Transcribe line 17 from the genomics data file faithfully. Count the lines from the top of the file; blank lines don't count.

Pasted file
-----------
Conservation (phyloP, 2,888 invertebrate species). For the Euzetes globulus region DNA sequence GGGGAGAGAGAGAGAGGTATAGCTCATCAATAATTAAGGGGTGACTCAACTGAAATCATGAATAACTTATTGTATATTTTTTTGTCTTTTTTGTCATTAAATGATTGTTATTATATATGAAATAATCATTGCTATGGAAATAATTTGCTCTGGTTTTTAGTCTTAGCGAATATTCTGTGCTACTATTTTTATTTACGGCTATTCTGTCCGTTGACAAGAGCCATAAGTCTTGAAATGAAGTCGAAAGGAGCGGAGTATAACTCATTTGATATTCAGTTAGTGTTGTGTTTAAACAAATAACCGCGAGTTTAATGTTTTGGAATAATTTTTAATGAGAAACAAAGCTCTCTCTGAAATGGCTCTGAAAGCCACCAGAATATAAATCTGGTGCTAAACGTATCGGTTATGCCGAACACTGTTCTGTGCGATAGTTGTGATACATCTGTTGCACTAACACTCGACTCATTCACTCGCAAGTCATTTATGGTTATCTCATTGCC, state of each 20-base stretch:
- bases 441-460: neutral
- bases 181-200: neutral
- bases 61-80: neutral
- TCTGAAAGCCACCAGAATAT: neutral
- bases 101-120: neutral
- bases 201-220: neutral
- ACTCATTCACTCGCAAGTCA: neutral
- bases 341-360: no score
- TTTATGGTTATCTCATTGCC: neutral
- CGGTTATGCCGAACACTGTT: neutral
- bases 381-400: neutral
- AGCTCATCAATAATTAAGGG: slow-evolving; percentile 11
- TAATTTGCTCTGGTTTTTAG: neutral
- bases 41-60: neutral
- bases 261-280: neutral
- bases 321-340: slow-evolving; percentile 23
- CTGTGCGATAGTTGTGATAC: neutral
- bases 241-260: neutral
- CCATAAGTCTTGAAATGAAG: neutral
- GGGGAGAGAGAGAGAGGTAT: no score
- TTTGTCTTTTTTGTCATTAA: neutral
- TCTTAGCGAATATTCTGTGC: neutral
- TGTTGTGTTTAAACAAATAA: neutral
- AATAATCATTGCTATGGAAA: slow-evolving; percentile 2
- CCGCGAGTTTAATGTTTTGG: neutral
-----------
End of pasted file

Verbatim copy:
- bases 321-340: slow-evolving; percentile 23